TORONTO - The Maple Leafs’ net still belongs to Jack Campbell.
Coach Sheldon Keefe named Campbell as Toronto’s starter for Game 1 of its upcoming first-round playoff series against Montreal, which opens on Thursday.
That clarity dismisses any notion that Frederik Andersen’s recent return from a two-month long absence nursing a knee injury would unseat Campbell from the starting role he’s carried most of this season.
“[Campbell’s] done a terrific job,” Keefe told reporters on Sunday. “Just with his results that he’s gotten for us, both in wins and saves, and in the confidence that he's built for himself and then in turn, the confidence that our team has him. That's his part of it, and the other part of it is the circumstances surrounding Fred. Fred hasn't played and in that time Jack has played extremely well so he's definitely deserving of the opportunity to be in Game 1.”
Campbell is 17-3-2 for the Leafs this season, with a .921 save percentage and 2.15 goals-against average. The 29-year-old started the year on a historic 11-0-0 run and positioned himself as Toronto’s go-to goalie after Andersen was felled by a recurring knee problem on March 20.
Andersen was shut down until earlier this month, when he played a game and a half for the American Hockey League’s Toronto Marlies. The netminder made 46 saves on 52 shots during his conditioning stint and graduated to start in Toronto’s penultimate regular season game against Ottawa. Andersen stopped 24 of 28 shots in the 4-3 overtime loss, and finished the year with a 13-8-3 record, .895 save percentage and 2.96 goals-against average.
This is Andersen’s fifth season now with the Leafs, and he’s started all 25 playoff games over that stretch with a 10-14-0 record. But despite that history, and the fact Andersen proved he was physically healthy enough to play in this postseason too, Keefe didn’t hesitate in who to tap as Toronto’s starter moving forward.
“It [was] a tough decision as it relates to Fred, but not an overly difficult decision as it relates to Jack and the effort that he's put in,” Keefe said. “Frederik has been a big part of our team and has been the guy in the playoffs. But [now] to have that confidence and support underneath Jack with someone of Frederik's ability and experience [is great] for our depth and the confidence in our goaltending has grown significantly here.”
The Leafs’ blueline depth could also get a boost shortly in the form of Zach Bogosian. The veteran has been out since April 20 with a shoulder injury and appeared at practice on Sunday for the first time since then.
Bogosian wore a red non-contact sweater for the session, but there’s reason to believe he might not need it for long.
“We'll just continue to progress, but I certainly think he'll be an option in the [Montreal] series,” Keefe said. “It’s a very good sign for us to have him on the ice here today. I haven't gotten the report of how it all went medically but just from what I saw, he looked good and was doing a lot and was eager to be out there with the team.”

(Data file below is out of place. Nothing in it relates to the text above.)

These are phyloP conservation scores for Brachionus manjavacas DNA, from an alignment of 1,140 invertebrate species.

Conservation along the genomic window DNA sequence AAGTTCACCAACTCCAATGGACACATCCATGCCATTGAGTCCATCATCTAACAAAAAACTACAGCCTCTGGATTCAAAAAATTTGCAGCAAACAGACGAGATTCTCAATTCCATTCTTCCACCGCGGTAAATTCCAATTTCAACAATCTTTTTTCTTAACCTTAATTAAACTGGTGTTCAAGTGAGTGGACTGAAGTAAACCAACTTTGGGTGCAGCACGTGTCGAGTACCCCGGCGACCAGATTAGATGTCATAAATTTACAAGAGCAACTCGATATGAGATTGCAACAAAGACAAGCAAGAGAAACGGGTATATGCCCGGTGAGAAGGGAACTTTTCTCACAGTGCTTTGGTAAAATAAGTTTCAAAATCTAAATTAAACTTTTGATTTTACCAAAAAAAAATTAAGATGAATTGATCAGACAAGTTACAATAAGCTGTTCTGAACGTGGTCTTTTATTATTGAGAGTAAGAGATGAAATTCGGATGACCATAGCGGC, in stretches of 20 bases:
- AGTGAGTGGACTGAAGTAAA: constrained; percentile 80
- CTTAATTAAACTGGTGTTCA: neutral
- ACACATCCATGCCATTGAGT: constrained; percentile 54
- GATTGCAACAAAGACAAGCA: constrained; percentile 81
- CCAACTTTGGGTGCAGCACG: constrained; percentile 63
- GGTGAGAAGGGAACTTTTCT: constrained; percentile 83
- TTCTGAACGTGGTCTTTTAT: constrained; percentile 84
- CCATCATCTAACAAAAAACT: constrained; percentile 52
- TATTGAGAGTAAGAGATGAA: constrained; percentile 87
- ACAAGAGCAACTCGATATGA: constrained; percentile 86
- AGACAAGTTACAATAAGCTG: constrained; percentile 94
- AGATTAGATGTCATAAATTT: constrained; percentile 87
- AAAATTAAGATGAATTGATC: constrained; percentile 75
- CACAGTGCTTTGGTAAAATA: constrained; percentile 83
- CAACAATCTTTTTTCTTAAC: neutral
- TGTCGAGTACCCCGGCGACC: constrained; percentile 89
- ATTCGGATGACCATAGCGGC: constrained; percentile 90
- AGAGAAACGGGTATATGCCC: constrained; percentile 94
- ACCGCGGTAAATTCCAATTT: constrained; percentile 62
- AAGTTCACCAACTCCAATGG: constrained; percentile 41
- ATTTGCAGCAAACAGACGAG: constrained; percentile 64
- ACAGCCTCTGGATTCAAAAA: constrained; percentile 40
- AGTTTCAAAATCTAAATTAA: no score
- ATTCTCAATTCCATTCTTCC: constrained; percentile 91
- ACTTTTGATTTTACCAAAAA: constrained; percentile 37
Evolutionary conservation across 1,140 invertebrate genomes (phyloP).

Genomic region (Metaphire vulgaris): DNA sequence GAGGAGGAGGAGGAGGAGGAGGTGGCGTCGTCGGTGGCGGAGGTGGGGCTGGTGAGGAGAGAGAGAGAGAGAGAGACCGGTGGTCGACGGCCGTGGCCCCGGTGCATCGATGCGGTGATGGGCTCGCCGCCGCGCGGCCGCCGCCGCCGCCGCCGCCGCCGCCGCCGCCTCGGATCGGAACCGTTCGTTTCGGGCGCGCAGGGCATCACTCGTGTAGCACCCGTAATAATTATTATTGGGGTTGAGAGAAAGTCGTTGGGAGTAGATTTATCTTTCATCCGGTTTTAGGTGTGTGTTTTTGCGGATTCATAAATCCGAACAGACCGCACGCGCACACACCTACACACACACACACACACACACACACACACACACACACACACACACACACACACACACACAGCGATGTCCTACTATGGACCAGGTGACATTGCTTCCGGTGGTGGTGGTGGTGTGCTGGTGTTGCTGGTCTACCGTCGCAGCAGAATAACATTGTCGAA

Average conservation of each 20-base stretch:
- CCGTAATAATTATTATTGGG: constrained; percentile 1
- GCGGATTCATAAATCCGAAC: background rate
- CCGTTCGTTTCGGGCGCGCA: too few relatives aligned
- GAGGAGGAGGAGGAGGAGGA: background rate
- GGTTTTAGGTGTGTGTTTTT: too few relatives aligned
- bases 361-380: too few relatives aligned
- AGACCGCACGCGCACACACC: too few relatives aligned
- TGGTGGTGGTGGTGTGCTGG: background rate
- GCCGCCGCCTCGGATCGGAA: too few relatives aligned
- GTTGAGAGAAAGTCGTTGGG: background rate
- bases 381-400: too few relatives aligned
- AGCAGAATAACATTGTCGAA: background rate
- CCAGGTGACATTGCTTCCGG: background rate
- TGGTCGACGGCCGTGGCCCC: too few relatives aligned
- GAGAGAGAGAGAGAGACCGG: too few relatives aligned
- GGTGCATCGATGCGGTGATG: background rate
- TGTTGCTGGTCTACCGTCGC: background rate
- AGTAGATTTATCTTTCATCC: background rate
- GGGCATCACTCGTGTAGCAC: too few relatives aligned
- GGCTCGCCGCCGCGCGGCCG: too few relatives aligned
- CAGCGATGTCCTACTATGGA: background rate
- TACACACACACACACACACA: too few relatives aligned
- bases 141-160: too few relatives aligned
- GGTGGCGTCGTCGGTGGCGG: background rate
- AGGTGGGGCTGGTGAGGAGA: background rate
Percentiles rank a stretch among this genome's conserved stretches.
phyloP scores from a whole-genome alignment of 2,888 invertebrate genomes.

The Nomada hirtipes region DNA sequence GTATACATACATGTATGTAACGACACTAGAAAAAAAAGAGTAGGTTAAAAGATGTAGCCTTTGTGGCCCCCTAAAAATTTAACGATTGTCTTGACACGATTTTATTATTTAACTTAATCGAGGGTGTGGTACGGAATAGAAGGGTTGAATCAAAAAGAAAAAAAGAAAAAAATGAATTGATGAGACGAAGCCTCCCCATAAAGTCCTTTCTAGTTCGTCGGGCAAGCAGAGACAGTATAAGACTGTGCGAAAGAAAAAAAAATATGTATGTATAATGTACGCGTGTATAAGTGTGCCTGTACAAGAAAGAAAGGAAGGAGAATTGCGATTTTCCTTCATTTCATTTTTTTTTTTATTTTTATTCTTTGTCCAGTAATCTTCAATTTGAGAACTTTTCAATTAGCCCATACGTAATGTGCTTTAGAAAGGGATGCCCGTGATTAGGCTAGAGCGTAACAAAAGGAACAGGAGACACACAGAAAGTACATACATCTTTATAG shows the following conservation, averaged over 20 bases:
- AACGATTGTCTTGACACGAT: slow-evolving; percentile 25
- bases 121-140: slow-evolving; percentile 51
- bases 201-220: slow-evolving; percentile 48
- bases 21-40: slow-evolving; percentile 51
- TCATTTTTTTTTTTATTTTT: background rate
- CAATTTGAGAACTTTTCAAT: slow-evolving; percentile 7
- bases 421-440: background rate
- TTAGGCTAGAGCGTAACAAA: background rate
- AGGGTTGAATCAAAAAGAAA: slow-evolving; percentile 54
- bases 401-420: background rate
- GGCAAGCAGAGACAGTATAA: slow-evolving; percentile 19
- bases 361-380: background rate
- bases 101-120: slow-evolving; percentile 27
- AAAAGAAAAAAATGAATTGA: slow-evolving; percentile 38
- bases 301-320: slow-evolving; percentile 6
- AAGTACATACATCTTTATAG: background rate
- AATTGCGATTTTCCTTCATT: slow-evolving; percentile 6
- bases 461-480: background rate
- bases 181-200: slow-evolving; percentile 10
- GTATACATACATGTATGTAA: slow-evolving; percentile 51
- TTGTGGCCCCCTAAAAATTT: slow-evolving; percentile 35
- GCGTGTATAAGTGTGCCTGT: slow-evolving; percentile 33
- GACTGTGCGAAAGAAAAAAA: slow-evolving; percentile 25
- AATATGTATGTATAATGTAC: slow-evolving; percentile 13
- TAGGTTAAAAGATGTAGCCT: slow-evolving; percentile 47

Also on the road to recovery has been forward Riley Nash. Toronto acquired the veteran via trade from Columbus in April, but a sprained knee has so far stalled his Leafs’ debut.
That will change for playoff time. Because Toronto’s schedule was extended due to the Vancouver Canucks’ Covid-19 outbreak in March, Nash had extra time to heal. And now that the Leafs and Canadiens will be among the last NHL teams to start their postseason series, Nash has used those extras days to get up to speed on the ice.
Keefe currently has Nash slotted onto the third line with Ilya Mikheyev and Alex Kerfoot. Toronto’s coach is counting on Nash’s 578 games of regular season experience - plus 32 more in the playoffs - to make up for any lack of familiarity he might feel in the Leafs’ lineup early on.
“We're going to get him involved right away and just rely upon the fact that he's a very smart player, very experienced guy in the NHL and the playoffs in particular,” Keefe said. “You trust that he's going to be able to fit right in. And with the skill set he has in terms of his ability to just be very responsible and consistent defensively, that brings a different look and a different option within our bottom-six and I really like that.”
One last change the Leafs are trying out this week in practice in new power play groups. Toronto has been abysmal on the man advantage for weeks, sitting 30th in the NHL at 5-for-73 (6.9 per cent) since March 11. That stretch has been so poor, the Leafs’ power play has actually given up as many goals to the other team shorthanded as its scored (5).
To try and ignite things, Keefe disassembled his usual top unit of Auston Matthews, Mitch Marner, John Tavares, William Nylander and Morgan Rielly to create two new groups. Now it’s Rasmus Sandin with Matthews, Marner, Joe Thornton and Zach Hyman, and then Rielly with Tavares, Nylander, Jason Spezza and Wayne Simmonds.
Toronto still has at least two more practice days before Thursday’s Game 1 to get things straight, but Keefe had hoped to originally use these units last month before Hyman sprained his MCL on April 18. Better late than never, though.
“We just wanted to give that a look,” Keefe said of the changes. “It's something that we went to at the start of training camp and the regular season, had a lot of success with it, and in a lot of ways we're looking at [playoffs] as a new season, a new opportunity to start fresh again. We haven't seen the last of [those big] four guys together. We just want to give ourselves increased options as we go into a playoff series where there's going to be a lot of back and forth happening.”